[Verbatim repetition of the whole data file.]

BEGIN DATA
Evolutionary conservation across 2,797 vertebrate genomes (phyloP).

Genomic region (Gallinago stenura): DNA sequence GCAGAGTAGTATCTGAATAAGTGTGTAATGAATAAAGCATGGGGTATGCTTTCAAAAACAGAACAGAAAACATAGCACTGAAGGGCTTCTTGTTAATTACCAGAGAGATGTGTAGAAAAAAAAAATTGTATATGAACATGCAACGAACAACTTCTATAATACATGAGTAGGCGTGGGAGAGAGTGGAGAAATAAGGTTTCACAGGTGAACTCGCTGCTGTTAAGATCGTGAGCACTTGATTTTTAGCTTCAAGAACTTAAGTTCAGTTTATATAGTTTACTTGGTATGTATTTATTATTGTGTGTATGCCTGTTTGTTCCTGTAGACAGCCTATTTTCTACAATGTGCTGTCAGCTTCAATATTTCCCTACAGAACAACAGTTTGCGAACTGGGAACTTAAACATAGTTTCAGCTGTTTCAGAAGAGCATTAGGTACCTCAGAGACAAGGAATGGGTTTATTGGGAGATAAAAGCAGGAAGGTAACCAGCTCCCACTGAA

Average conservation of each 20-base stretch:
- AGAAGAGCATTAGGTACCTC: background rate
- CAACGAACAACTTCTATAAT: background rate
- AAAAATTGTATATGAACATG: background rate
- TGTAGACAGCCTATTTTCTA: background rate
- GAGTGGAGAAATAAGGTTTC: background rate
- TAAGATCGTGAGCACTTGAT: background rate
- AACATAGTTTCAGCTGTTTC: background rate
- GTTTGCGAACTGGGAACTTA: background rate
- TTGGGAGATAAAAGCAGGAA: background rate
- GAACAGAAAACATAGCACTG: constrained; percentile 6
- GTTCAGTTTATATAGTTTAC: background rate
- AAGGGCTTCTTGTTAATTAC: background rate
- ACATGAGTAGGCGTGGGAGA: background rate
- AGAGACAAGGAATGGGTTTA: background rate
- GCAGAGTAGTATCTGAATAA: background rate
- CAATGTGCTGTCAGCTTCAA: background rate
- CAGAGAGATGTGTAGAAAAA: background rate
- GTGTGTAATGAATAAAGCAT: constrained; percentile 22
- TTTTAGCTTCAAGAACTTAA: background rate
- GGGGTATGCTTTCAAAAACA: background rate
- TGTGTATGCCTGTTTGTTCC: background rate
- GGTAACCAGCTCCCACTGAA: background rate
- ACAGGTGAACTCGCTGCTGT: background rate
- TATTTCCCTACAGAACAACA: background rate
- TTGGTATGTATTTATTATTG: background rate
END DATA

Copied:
Evolutionary conservation across 2,797 vertebrate genomes (phyloP).

Genomic region (Gallinago stenura): DNA sequence GCAGAGTAGTATCTGAATAAGTGTGTAATGAATAAAGCATGGGGTATGCTTTCAAAAACAGAACAGAAAACATAGCACTGAAGGGCTTCTTGTTAATTACCAGAGAGATGTGTAGAAAAAAAAAATTGTATATGAACATGCAACGAACAACTTCTATAATACATGAGTAGGCGTGGGAGAGAGTGGAGAAATAAGGTTTCACAGGTGAACTCGCTGCTGTTAAGATCGTGAGCACTTGATTTTTAGCTTCAAGAACTTAAGTTCAGTTTATATAGTTTACTTGGTATGTATTTATTATTGTGTGTATGCCTGTTTGTTCCTGTAGACAGCCTATTTTCTACAATGTGCTGTCAGCTTCAATATTTCCCTACAGAACAACAGTTTGCGAACTGGGAACTTAAACATAGTTTCAGCTGTTTCAGAAGAGCATTAGGTACCTCAGAGACAAGGAATGGGTTTATTGGGAGATAAAAGCAGGAAGGTAACCAGCTCCCACTGAA

Average conservation of each 20-base stretch:
- AGAAGAGCATTAGGTACCTC: background rate
- CAACGAACAACTTCTATAAT: background rate
- AAAAATTGTATATGAACATG: background rate
- TGTAGACAGCCTATTTTCTA: background rate
- GAGTGGAGAAATAAGGTTTC: background rate
- TAAGATCGTGAGCACTTGAT: background rate
- AACATAGTTTCAGCTGTTTC: background rate
- GTTTGCGAACTGGGAACTTA: background rate
- TTGGGAGATAAAAGCAGGAA: background rate
- GAACAGAAAACATAGCACTG: constrained; percentile 6
- GTTCAGTTTATATAGTTTAC: background rate
- AAGGGCTTCTTGTTAATTAC: background rate
- ACATGAGTAGGCGTGGGAGA: background rate
- AGAGACAAGGAATGGGTTTA: background rate
- GCAGAGTAGTATCTGAATAA: background rate
- CAATGTGCTGTCAGCTTCAA: background rate
- CAGAGAGATGTGTAGAAAAA: background rate
- GTGTGTAATGAATAAAGCAT: constrained; percentile 22
- TTTTAGCTTCAAGAACTTAA: background rate
- GGGGTATGCTTTCAAAAACA: background rate
- TGTGTATGCCTGTTTGTTCC: background rate
- GGTAACCAGCTCCCACTGAA: background rate
- ACAGGTGAACTCGCTGCTGT: background rate
- TATTTCCCTACAGAACAACA: background rate
- TTGGTATGTATTTATTATTG: background rate